The value of 4-year degrees


Jack Hough has written a fascinating article on the real value of a four-year university education, in terms of value spent and value gained.

Reducing a degree to a financial decision, Hough takes the example of two matriculants – one who earns a degree using a financial loan, and by the age of thirty-four, starts adding to an index fund. The second young candidate starts out working at eighteen, invests the money he would have used for university, peaks at a lower wage than his former classmate, but is able to invest in an index fund a full ten years earlier than his former classmate.

At sixty-five the pair meet up for a reunion, and the worker has nearly R10.4 million, while the university graduate has less than a third of that.

Naturally, your answer to his anecdote may be: Well, it depends on the person who is earning the money.

Recently, Dr Blade Nzimande mentioned that strict access in South African universities (only eighteen percent of SA matriculants gain access) is not a true reflection of national potential. Ahead of his budget speech, Nzimande announced that government is looking at ways to improve access and exemption figures.

But Hough comments: “The way to keep a thing valuable is to keep it scarce, so prestigious schools accept few. Government affordability initiatives — grants, loans, tax breaks and the like — puff up buying power against constrained supply, ballooning prices and creating the opposite of affordability. In the 10-year period ending in 2005, increases in tuition and fees outpaced inflation by 36% at private colleges and 51% at public ones.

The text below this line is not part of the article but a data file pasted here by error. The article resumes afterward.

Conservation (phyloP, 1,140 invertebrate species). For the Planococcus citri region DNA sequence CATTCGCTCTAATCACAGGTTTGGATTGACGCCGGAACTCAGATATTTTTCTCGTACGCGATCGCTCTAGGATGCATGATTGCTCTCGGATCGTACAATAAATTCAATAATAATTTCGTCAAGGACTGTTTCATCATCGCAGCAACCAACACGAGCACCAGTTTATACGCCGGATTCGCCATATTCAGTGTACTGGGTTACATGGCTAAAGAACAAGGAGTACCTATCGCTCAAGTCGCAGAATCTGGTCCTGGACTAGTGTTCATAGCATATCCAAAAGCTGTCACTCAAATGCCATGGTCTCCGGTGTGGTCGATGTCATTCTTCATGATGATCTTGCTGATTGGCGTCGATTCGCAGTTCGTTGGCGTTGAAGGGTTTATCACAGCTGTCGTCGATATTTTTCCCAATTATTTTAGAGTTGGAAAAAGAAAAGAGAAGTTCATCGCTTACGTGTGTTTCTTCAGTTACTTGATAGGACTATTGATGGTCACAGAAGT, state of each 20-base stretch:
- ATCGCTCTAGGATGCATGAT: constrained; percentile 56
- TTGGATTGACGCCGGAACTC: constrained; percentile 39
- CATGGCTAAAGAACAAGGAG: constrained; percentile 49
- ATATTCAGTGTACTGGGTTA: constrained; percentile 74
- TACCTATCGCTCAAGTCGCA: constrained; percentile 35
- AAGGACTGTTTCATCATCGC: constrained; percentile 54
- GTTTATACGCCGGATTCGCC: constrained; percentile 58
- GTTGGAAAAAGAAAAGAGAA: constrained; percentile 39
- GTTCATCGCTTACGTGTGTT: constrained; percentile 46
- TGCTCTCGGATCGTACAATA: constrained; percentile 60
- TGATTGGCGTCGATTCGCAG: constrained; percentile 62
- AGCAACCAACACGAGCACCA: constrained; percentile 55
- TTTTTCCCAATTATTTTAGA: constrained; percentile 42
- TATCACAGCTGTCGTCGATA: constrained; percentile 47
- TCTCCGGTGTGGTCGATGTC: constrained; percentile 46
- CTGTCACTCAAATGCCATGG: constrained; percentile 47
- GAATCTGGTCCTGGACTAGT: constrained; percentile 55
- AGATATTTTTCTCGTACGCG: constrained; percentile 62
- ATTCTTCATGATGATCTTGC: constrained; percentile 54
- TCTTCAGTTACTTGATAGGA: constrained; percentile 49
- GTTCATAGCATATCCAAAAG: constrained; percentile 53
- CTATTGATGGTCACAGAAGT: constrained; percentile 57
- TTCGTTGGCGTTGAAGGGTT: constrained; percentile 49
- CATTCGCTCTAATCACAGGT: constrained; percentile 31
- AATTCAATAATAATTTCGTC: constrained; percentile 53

“Consider the laid-off sales clerk who wishes to pursue a college education in hopes of finding a better job. If he wants to go to a name-brand school, he must study for and take an admissions test and apply. He must also file a financial-aid application as long and complex as a tax return. He then must wait and cross his fingers. If accepted by the school, he must wait again for the right part of the academic calendar to come around and hope that the classes he wants aren’t full. Suppose all goes well. He’ll be sitting in front of a teacher a good 18 months after first deciding to learn. What folly.

“The system must change before students are made poorer, society grows less equal, the bright are left ignorant and “college” comes to mean a four-year pajama party intruded upon by the occasional group discussion on gender studies. The answer is to relieve schools of the job of validating knowledge and return them to a role of spreading it. Colleges should no more vouch for their own academic competence than butchers should decide for themselves whether their meat is USDA prime.”

Well worth the read.

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